The U.S. Energy Information Administration reported that in 2012, total U.S. utility-scale electricity generation broke down, by source, as follows: 37% from coal, 30% from natural gas, 19% from nuclear, 12% from renewable energy (of that hydropower accounted for 56%, wind 28%, biomass 12%, geothermal 3%, and solar 1%), and 1% from oil. However, oil accounted for nearly 100% of the Nation's transportation fuel, although since 2011 most gasoline is now blended with up to 10% ethanol (E10), a biofuel. And by early 2013 there were around 11 million flex-fuel vehicles on U.S. roads capable of using fuel blends consisting of 85% ethanol and 15% gasoline (E85). In 2010, the U.S. produced 58% of the world's ethanol fuel. Natural gas-fueled and electric vehicles are also beginning to enter the market. The transportation sector consumes about 28% of all end-use energy in the U.S.
The Obama Administration has an "all-of-the-above" energy development strategy which emphasizes renewable energy but also includes conventional non-renewable energy as a critical source of domestic energy to meet the Nation's needs for the foreseeable future. Because of this, the BLM's role in implementing the Energy Policy Act of 2005 is critical. The Act aims to secure America's energy future by promoting dependable, affordable, and environmentally sound energy production while reducing U.S. dependence on foreign oil.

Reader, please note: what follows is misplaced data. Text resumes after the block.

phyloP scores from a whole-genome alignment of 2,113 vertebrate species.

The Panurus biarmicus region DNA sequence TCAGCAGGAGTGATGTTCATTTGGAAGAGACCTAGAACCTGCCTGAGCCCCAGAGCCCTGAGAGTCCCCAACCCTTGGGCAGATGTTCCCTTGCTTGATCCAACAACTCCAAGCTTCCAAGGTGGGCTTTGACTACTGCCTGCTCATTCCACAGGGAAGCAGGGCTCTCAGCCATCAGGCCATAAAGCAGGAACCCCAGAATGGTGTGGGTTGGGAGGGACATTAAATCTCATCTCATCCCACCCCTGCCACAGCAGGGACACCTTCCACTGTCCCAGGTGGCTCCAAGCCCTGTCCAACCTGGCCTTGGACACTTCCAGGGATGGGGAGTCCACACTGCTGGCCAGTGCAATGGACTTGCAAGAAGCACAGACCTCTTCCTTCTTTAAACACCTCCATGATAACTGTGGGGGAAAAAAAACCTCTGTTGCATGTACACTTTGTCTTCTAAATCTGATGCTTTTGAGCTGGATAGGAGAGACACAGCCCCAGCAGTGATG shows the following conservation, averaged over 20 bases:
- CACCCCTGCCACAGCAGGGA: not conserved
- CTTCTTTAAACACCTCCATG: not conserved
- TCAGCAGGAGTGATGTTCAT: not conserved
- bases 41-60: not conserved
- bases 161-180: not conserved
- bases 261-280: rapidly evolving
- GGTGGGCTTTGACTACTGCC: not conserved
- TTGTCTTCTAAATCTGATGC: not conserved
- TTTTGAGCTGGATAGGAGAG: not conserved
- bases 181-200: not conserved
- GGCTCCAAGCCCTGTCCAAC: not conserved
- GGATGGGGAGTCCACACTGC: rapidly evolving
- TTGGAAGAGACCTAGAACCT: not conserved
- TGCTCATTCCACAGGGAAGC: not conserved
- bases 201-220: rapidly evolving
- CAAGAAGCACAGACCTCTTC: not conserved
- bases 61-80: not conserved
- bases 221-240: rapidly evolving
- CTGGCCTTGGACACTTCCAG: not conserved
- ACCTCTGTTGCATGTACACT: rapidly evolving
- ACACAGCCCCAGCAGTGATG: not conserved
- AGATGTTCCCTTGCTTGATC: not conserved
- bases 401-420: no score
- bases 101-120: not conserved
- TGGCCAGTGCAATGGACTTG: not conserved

The Federal energy mix managed by BLM includes these renewable energy resources: wind, solar, geothermal, hydropower, biomass, and wave/tidal energy; and these non-renewable energy resources: oil and gas, coal bed natural gas, coal, and uranium. The BLM also supports the electrical transmission and oil and gas pipeline infrastructure that are critical to bring the electrons, British Thermal Units, and fuels generated by these energy sources to market. View more >>
For more information on energy development on BLM administered lands, visit the National BLM's New Energy for America website: http://www.blm.gov/wo/st/en/prog/energy.html or BLM's home page website: http://www.blm.gov/wo/st/en.html
For more information on energy revenues collected by the U.S. government visit the U.S. Department of Interior's Office of Natural Resources Revenues' website at: http://statistics.onrr.gov/ReportTool.aspx